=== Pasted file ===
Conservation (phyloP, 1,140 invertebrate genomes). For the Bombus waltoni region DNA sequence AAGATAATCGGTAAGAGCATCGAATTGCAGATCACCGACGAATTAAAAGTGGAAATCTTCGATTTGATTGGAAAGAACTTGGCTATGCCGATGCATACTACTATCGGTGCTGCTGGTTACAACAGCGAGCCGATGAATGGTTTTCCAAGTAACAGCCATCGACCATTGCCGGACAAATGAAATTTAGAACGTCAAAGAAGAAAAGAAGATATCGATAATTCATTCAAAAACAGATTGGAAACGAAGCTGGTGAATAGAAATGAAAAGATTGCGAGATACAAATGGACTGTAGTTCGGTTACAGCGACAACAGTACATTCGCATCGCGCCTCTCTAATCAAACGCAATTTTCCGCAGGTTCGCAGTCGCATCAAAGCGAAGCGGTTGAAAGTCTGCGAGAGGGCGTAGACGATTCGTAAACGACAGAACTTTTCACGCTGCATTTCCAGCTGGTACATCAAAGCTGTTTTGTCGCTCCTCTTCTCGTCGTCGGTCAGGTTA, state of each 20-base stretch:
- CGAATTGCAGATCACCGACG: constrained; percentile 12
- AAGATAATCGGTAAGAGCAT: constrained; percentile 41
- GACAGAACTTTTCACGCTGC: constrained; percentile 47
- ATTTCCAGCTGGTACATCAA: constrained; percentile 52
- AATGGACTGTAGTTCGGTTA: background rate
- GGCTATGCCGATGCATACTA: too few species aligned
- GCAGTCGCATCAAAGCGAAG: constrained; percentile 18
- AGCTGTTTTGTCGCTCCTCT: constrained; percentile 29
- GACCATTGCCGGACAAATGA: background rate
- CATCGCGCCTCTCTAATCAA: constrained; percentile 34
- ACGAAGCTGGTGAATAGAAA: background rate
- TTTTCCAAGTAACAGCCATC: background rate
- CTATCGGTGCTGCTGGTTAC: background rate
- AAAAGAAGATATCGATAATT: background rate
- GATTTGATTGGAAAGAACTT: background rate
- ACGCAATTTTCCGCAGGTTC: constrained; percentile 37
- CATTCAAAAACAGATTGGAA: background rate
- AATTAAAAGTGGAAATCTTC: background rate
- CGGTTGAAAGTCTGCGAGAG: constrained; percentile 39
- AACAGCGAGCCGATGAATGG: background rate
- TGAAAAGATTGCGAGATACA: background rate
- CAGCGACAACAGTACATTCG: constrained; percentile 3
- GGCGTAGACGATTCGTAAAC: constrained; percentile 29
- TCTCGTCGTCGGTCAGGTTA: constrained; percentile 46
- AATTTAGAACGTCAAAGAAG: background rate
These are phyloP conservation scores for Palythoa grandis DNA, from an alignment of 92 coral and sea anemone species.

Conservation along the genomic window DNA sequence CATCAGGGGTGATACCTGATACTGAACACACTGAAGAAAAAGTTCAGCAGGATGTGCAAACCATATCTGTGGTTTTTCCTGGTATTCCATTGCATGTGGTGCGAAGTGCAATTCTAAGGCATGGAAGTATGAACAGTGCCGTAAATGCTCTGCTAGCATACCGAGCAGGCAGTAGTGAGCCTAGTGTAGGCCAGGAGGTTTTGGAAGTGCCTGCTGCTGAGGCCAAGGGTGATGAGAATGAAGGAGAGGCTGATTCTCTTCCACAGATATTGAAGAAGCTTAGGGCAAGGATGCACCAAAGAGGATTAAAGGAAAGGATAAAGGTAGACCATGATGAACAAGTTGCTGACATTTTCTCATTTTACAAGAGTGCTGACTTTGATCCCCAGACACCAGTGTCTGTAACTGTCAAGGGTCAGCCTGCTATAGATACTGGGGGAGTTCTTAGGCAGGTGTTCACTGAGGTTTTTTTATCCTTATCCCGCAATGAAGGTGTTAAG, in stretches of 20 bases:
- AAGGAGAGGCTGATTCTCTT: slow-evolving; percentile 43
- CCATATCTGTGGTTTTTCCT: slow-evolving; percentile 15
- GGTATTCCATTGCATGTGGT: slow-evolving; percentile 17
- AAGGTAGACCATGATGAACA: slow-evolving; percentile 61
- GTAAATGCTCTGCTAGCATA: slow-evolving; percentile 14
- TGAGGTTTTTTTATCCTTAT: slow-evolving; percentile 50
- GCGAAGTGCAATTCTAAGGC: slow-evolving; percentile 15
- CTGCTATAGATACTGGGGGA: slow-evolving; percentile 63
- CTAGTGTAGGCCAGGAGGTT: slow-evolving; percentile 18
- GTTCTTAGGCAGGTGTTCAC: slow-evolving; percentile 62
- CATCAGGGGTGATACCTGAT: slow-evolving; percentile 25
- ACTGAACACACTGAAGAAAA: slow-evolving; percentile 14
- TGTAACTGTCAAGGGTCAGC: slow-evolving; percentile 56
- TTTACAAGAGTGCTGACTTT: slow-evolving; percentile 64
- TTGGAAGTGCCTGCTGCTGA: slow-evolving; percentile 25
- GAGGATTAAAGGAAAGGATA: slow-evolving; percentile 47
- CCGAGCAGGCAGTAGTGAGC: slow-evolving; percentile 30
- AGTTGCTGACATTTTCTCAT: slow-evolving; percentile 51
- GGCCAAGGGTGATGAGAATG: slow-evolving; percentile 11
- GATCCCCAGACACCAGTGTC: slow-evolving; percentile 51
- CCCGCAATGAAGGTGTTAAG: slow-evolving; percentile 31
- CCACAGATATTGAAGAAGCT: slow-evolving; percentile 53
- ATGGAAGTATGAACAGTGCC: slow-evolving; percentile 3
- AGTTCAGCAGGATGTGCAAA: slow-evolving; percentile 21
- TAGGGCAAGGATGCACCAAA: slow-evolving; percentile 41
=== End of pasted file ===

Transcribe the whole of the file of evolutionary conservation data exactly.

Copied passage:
Conservation (phyloP, 1,140 invertebrate genomes). For the Bombus waltoni region DNA sequence AAGATAATCGGTAAGAGCATCGAATTGCAGATCACCGACGAATTAAAAGTGGAAATCTTCGATTTGATTGGAAAGAACTTGGCTATGCCGATGCATACTACTATCGGTGCTGCTGGTTACAACAGCGAGCCGATGAATGGTTTTCCAAGTAACAGCCATCGACCATTGCCGGACAAATGAAATTTAGAACGTCAAAGAAGAAAAGAAGATATCGATAATTCATTCAAAAACAGATTGGAAACGAAGCTGGTGAATAGAAATGAAAAGATTGCGAGATACAAATGGACTGTAGTTCGGTTACAGCGACAACAGTACATTCGCATCGCGCCTCTCTAATCAAACGCAATTTTCCGCAGGTTCGCAGTCGCATCAAAGCGAAGCGGTTGAAAGTCTGCGAGAGGGCGTAGACGATTCGTAAACGACAGAACTTTTCACGCTGCATTTCCAGCTGGTACATCAAAGCTGTTTTGTCGCTCCTCTTCTCGTCGTCGGTCAGGTTA, state of each 20-base stretch:
- CGAATTGCAGATCACCGACG: constrained; percentile 12
- AAGATAATCGGTAAGAGCAT: constrained; percentile 41
- GACAGAACTTTTCACGCTGC: constrained; percentile 47
- ATTTCCAGCTGGTACATCAA: constrained; percentile 52
- AATGGACTGTAGTTCGGTTA: background rate
- GGCTATGCCGATGCATACTA: too few species aligned
- GCAGTCGCATCAAAGCGAAG: constrained; percentile 18
- AGCTGTTTTGTCGCTCCTCT: constrained; percentile 29
- GACCATTGCCGGACAAATGA: background rate
- CATCGCGCCTCTCTAATCAA: constrained; percentile 34
- ACGAAGCTGGTGAATAGAAA: background rate
- TTTTCCAAGTAACAGCCATC: background rate
- CTATCGGTGCTGCTGGTTAC: background rate
- AAAAGAAGATATCGATAATT: background rate
- GATTTGATTGGAAAGAACTT: background rate
- ACGCAATTTTCCGCAGGTTC: constrained; percentile 37
- CATTCAAAAACAGATTGGAA: background rate
- AATTAAAAGTGGAAATCTTC: background rate
- CGGTTGAAAGTCTGCGAGAG: constrained; percentile 39
- AACAGCGAGCCGATGAATGG: background rate
- TGAAAAGATTGCGAGATACA: background rate
- CAGCGACAACAGTACATTCG: constrained; percentile 3
- GGCGTAGACGATTCGTAAAC: constrained; percentile 29
- TCTCGTCGTCGGTCAGGTTA: constrained; percentile 46
- AATTTAGAACGTCAAAGAAG: background rate
These are phyloP conservation scores for Palythoa grandis DNA, from an alignment of 92 coral and sea anemone species.

Conservation along the genomic window DNA sequence CATCAGGGGTGATACCTGATACTGAACACACTGAAGAAAAAGTTCAGCAGGATGTGCAAACCATATCTGTGGTTTTTCCTGGTATTCCATTGCATGTGGTGCGAAGTGCAATTCTAAGGCATGGAAGTATGAACAGTGCCGTAAATGCTCTGCTAGCATACCGAGCAGGCAGTAGTGAGCCTAGTGTAGGCCAGGAGGTTTTGGAAGTGCCTGCTGCTGAGGCCAAGGGTGATGAGAATGAAGGAGAGGCTGATTCTCTTCCACAGATATTGAAGAAGCTTAGGGCAAGGATGCACCAAAGAGGATTAAAGGAAAGGATAAAGGTAGACCATGATGAACAAGTTGCTGACATTTTCTCATTTTACAAGAGTGCTGACTTTGATCCCCAGACACCAGTGTCTGTAACTGTCAAGGGTCAGCCTGCTATAGATACTGGGGGAGTTCTTAGGCAGGTGTTCACTGAGGTTTTTTTATCCTTATCCCGCAATGAAGGTGTTAAG, in stretches of 20 bases:
- AAGGAGAGGCTGATTCTCTT: slow-evolving; percentile 43
- CCATATCTGTGGTTTTTCCT: slow-evolving; percentile 15
- GGTATTCCATTGCATGTGGT: slow-evolving; percentile 17
- AAGGTAGACCATGATGAACA: slow-evolving; percentile 61
- GTAAATGCTCTGCTAGCATA: slow-evolving; percentile 14
- TGAGGTTTTTTTATCCTTAT: slow-evolving; percentile 50
- GCGAAGTGCAATTCTAAGGC: slow-evolving; percentile 15
- CTGCTATAGATACTGGGGGA: slow-evolving; percentile 63
- CTAGTGTAGGCCAGGAGGTT: slow-evolving; percentile 18
- GTTCTTAGGCAGGTGTTCAC: slow-evolving; percentile 62
- CATCAGGGGTGATACCTGAT: slow-evolving; percentile 25
- ACTGAACACACTGAAGAAAA: slow-evolving; percentile 14
- TGTAACTGTCAAGGGTCAGC: slow-evolving; percentile 56
- TTTACAAGAGTGCTGACTTT: slow-evolving; percentile 64
- TTGGAAGTGCCTGCTGCTGA: slow-evolving; percentile 25
- GAGGATTAAAGGAAAGGATA: slow-evolving; percentile 47
- CCGAGCAGGCAGTAGTGAGC: slow-evolving; percentile 30
- AGTTGCTGACATTTTCTCAT: slow-evolving; percentile 51
- GGCCAAGGGTGATGAGAATG: slow-evolving; percentile 11
- GATCCCCAGACACCAGTGTC: slow-evolving; percentile 51
- CCCGCAATGAAGGTGTTAAG: slow-evolving; percentile 31
- CCACAGATATTGAAGAAGCT: slow-evolving; percentile 53
- ATGGAAGTATGAACAGTGCC: slow-evolving; percentile 3
- AGTTCAGCAGGATGTGCAAA: slow-evolving; percentile 21
- TAGGGCAAGGATGCACCAAA: slow-evolving; percentile 41